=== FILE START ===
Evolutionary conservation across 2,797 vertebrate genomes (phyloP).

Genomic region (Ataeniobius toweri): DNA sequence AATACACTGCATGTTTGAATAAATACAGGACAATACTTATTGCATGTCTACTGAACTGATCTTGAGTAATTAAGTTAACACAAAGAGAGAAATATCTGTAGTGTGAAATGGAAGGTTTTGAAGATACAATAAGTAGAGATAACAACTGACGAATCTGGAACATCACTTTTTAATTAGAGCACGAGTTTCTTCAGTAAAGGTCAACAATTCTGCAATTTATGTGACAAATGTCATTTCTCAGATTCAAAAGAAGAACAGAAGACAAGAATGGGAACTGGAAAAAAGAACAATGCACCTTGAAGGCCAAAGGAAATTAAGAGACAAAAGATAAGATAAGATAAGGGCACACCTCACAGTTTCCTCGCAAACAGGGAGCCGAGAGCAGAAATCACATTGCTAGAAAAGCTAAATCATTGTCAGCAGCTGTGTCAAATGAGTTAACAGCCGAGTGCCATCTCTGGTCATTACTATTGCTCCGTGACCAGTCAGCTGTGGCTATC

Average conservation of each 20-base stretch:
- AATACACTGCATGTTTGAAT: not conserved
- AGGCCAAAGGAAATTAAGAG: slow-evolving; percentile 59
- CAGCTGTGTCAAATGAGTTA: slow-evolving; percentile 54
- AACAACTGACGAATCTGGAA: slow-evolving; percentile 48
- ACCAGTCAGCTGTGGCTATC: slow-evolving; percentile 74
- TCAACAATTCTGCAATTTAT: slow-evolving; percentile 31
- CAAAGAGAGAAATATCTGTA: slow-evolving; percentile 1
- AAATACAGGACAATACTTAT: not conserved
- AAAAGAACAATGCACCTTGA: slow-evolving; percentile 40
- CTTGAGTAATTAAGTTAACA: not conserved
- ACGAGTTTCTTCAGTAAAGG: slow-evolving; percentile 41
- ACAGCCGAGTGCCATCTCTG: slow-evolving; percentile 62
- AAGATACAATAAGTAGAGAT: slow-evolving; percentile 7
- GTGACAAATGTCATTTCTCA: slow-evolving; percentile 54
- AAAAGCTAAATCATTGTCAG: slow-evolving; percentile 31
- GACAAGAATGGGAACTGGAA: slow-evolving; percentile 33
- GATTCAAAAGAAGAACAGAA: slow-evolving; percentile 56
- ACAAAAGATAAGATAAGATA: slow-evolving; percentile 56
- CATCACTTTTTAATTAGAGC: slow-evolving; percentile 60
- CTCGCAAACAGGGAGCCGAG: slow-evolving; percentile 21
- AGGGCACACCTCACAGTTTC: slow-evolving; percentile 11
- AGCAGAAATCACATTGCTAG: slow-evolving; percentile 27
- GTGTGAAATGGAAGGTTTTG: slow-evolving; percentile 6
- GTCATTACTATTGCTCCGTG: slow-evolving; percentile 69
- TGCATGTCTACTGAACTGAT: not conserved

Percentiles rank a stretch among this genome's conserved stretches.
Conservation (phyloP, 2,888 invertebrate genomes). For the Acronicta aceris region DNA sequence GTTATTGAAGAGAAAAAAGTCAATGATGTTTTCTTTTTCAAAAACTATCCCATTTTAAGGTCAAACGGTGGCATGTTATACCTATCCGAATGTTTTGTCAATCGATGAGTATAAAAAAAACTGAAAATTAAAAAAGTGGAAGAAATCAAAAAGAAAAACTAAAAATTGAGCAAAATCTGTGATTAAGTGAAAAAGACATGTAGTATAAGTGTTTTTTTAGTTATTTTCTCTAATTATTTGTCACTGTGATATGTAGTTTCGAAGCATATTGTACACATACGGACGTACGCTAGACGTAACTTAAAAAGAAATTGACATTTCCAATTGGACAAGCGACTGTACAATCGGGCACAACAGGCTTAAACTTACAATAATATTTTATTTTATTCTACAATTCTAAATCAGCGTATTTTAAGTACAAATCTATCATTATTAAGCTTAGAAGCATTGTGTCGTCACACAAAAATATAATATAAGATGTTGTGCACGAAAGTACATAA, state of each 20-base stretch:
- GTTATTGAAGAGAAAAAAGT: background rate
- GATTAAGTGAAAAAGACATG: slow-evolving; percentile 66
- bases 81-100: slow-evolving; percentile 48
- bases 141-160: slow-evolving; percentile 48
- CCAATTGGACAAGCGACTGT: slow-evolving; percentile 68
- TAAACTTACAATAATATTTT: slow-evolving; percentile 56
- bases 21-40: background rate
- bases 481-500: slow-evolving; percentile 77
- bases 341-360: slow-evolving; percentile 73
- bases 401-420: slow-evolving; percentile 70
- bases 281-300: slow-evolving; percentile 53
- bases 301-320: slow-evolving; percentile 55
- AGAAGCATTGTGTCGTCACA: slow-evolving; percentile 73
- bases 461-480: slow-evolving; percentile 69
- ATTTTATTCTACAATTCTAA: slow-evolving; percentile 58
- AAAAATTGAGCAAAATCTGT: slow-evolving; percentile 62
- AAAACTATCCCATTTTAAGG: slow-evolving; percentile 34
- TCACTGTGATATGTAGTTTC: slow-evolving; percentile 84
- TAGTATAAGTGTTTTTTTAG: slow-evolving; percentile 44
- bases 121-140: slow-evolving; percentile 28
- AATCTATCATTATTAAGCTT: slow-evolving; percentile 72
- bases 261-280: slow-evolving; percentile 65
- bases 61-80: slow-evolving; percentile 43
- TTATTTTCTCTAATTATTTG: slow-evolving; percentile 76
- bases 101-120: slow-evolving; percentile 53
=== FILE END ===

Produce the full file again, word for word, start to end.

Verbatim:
Evolutionary conservation across 2,797 vertebrate genomes (phyloP).

Genomic region (Ataeniobius toweri): DNA sequence AATACACTGCATGTTTGAATAAATACAGGACAATACTTATTGCATGTCTACTGAACTGATCTTGAGTAATTAAGTTAACACAAAGAGAGAAATATCTGTAGTGTGAAATGGAAGGTTTTGAAGATACAATAAGTAGAGATAACAACTGACGAATCTGGAACATCACTTTTTAATTAGAGCACGAGTTTCTTCAGTAAAGGTCAACAATTCTGCAATTTATGTGACAAATGTCATTTCTCAGATTCAAAAGAAGAACAGAAGACAAGAATGGGAACTGGAAAAAAGAACAATGCACCTTGAAGGCCAAAGGAAATTAAGAGACAAAAGATAAGATAAGATAAGGGCACACCTCACAGTTTCCTCGCAAACAGGGAGCCGAGAGCAGAAATCACATTGCTAGAAAAGCTAAATCATTGTCAGCAGCTGTGTCAAATGAGTTAACAGCCGAGTGCCATCTCTGGTCATTACTATTGCTCCGTGACCAGTCAGCTGTGGCTATC

Average conservation of each 20-base stretch:
- AATACACTGCATGTTTGAAT: not conserved
- AGGCCAAAGGAAATTAAGAG: slow-evolving; percentile 59
- CAGCTGTGTCAAATGAGTTA: slow-evolving; percentile 54
- AACAACTGACGAATCTGGAA: slow-evolving; percentile 48
- ACCAGTCAGCTGTGGCTATC: slow-evolving; percentile 74
- TCAACAATTCTGCAATTTAT: slow-evolving; percentile 31
- CAAAGAGAGAAATATCTGTA: slow-evolving; percentile 1
- AAATACAGGACAATACTTAT: not conserved
- AAAAGAACAATGCACCTTGA: slow-evolving; percentile 40
- CTTGAGTAATTAAGTTAACA: not conserved
- ACGAGTTTCTTCAGTAAAGG: slow-evolving; percentile 41
- ACAGCCGAGTGCCATCTCTG: slow-evolving; percentile 62
- AAGATACAATAAGTAGAGAT: slow-evolving; percentile 7
- GTGACAAATGTCATTTCTCA: slow-evolving; percentile 54
- AAAAGCTAAATCATTGTCAG: slow-evolving; percentile 31
- GACAAGAATGGGAACTGGAA: slow-evolving; percentile 33
- GATTCAAAAGAAGAACAGAA: slow-evolving; percentile 56
- ACAAAAGATAAGATAAGATA: slow-evolving; percentile 56
- CATCACTTTTTAATTAGAGC: slow-evolving; percentile 60
- CTCGCAAACAGGGAGCCGAG: slow-evolving; percentile 21
- AGGGCACACCTCACAGTTTC: slow-evolving; percentile 11
- AGCAGAAATCACATTGCTAG: slow-evolving; percentile 27
- GTGTGAAATGGAAGGTTTTG: slow-evolving; percentile 6
- GTCATTACTATTGCTCCGTG: slow-evolving; percentile 69
- TGCATGTCTACTGAACTGAT: not conserved

Percentiles rank a stretch among this genome's conserved stretches.
Conservation (phyloP, 2,888 invertebrate genomes). For the Acronicta aceris region DNA sequence GTTATTGAAGAGAAAAAAGTCAATGATGTTTTCTTTTTCAAAAACTATCCCATTTTAAGGTCAAACGGTGGCATGTTATACCTATCCGAATGTTTTGTCAATCGATGAGTATAAAAAAAACTGAAAATTAAAAAAGTGGAAGAAATCAAAAAGAAAAACTAAAAATTGAGCAAAATCTGTGATTAAGTGAAAAAGACATGTAGTATAAGTGTTTTTTTAGTTATTTTCTCTAATTATTTGTCACTGTGATATGTAGTTTCGAAGCATATTGTACACATACGGACGTACGCTAGACGTAACTTAAAAAGAAATTGACATTTCCAATTGGACAAGCGACTGTACAATCGGGCACAACAGGCTTAAACTTACAATAATATTTTATTTTATTCTACAATTCTAAATCAGCGTATTTTAAGTACAAATCTATCATTATTAAGCTTAGAAGCATTGTGTCGTCACACAAAAATATAATATAAGATGTTGTGCACGAAAGTACATAA, state of each 20-base stretch:
- GTTATTGAAGAGAAAAAAGT: background rate
- GATTAAGTGAAAAAGACATG: slow-evolving; percentile 66
- bases 81-100: slow-evolving; percentile 48
- bases 141-160: slow-evolving; percentile 48
- CCAATTGGACAAGCGACTGT: slow-evolving; percentile 68
- TAAACTTACAATAATATTTT: slow-evolving; percentile 56
- bases 21-40: background rate
- bases 481-500: slow-evolving; percentile 77
- bases 341-360: slow-evolving; percentile 73
- bases 401-420: slow-evolving; percentile 70
- bases 281-300: slow-evolving; percentile 53
- bases 301-320: slow-evolving; percentile 55
- AGAAGCATTGTGTCGTCACA: slow-evolving; percentile 73
- bases 461-480: slow-evolving; percentile 69
- ATTTTATTCTACAATTCTAA: slow-evolving; percentile 58
- AAAAATTGAGCAAAATCTGT: slow-evolving; percentile 62
- AAAACTATCCCATTTTAAGG: slow-evolving; percentile 34
- TCACTGTGATATGTAGTTTC: slow-evolving; percentile 84
- TAGTATAAGTGTTTTTTTAG: slow-evolving; percentile 44
- bases 121-140: slow-evolving; percentile 28
- AATCTATCATTATTAAGCTT: slow-evolving; percentile 72
- bases 261-280: slow-evolving; percentile 65
- bases 61-80: slow-evolving; percentile 43
- TTATTTTCTCTAATTATTTG: slow-evolving; percentile 76
- bases 101-120: slow-evolving; percentile 53